Thursday March 27, 2008
The Cleveland Orchestra once again rolled into town this week for their all-too-brief Miami season. They performed a concert last night in honor of Israel’s 60th anniversary, and perform a second program this Friday and Saturday. Last night’s program, a nod to Leonard Bernstein’s historic performances in Israel in 1948, included Beethoven’s 5th Symphony, a Mozart Piano Concerto, and Prokofiev’s Overture on Hebrew Themes.
The show opened with readings of the US and Israeli national anthems, which musically work very well together, the latter’s sombre slow build a nice counterpoint to the Banner’s usual pomposity. This was followed by a rather lengthy curtain talk by the executive director of the Greater Miami Jewish Federation (at one point, he launched into a list of technologies invented in Israel!).
Originally composed for clarinet, string quartet, and piano, Prokofiev transcribed Overture on Hebrew Themes for orchestra himself, and it does as advertised, running medley-like through Klezmer and other recognizable ideas, toe-tapping one moment, morose and swooping the next.
So, how do you get a piano to the front of the stage in the middle of an orchestra performance? Like this, my friends — you break down as many of the band risers as you need to wheel that puppy out. I’m not sure they needed to bother, actually. Mozart always sounds like Mozart, but the Piano Concerto No. 21 is almost a self-parody, the most Mozarty construct ever, a summation of every fun idea out precocious Austrian buddy ever had. Well played by the 31-year old Shai Wosner, who’s nervous tics complemented the music pretty well. He fidgeted with the height-adjust on his piano stool, made motions as though wiping dust off the keyboard and shaking it onto the floor, and shook his head quickly during the more stirring piano-less passages. A couple of times I caught him sort of shaking his fist at the keyboard before launching into one of his slow phrases. He seemed to take less relish in delivering these than the 32nd note runs and trills, which he handled with commanding smoothness. Don’t let me mislead you, though — Mozart is always a delight to hear, and this was a big, delicious slice of Mozart (who, first and foremost a keyboardist himself, is arguably better represented by this concerto than by, say, one of his symphonies or operas).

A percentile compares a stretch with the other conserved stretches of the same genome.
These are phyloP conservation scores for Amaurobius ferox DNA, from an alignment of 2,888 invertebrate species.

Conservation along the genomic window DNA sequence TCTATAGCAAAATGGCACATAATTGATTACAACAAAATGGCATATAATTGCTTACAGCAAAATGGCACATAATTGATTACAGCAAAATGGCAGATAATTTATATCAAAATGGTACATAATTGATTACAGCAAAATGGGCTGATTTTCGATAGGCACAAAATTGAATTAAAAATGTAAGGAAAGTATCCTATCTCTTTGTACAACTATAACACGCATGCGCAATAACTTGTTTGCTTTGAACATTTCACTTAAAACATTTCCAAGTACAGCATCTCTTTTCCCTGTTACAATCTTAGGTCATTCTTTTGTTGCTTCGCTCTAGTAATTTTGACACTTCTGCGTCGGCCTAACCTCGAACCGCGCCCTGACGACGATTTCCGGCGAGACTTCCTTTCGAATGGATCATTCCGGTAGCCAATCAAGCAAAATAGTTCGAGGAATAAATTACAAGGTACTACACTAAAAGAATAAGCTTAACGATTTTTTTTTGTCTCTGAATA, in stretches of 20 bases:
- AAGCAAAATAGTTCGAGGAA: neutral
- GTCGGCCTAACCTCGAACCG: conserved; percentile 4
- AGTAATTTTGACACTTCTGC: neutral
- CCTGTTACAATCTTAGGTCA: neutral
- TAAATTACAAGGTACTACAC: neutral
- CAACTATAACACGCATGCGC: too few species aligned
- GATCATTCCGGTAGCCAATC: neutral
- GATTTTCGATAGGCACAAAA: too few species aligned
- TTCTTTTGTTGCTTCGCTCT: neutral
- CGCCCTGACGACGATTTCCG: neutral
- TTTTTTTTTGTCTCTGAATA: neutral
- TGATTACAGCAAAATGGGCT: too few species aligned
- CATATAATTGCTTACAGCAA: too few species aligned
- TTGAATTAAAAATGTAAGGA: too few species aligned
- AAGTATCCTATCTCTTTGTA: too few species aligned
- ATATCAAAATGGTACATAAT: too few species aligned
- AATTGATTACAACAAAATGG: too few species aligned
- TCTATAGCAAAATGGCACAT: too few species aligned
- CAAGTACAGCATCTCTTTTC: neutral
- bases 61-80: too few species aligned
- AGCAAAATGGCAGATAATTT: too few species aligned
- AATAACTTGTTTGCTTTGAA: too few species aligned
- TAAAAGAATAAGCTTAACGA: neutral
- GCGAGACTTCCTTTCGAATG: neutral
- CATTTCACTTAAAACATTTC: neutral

But it was all preamble, because after intermission came LvB’s Symphony No. 5, one of the most gripping pieces in western music. It’s on pieces like this, that you’ve heard 100 times before, that you truly begin to appreciate the unparalleled mastery of the Cleveland Orchestra and the rich sound of the Arscht’s concert hall. Sounds and details I’d never noticed before snuck out at every turn, and the whole thing was alive in a way which few things are. Opening with the heavy, stark, almost modernist first movement, the symphony has light moments, but they are few. Mostly it’s dramatic and full-throttle, and fainting and heart attacks do not seem like inappropriate responses. A friend once explained to me that while the string quartet is his favorite sound in terms of timbre and nuance, the appeal of an orchestra is its sheer visceral power, and that power was in full force last night.
Well, you missed it. No worries — you can catch the Cleveland Orchestra this weekend, in a program built around a Tchaikovsky violin concerto. Tickets available for Friday and Saturday, tho only Saturday has some of the cheaper seats left.comments powered by Disqus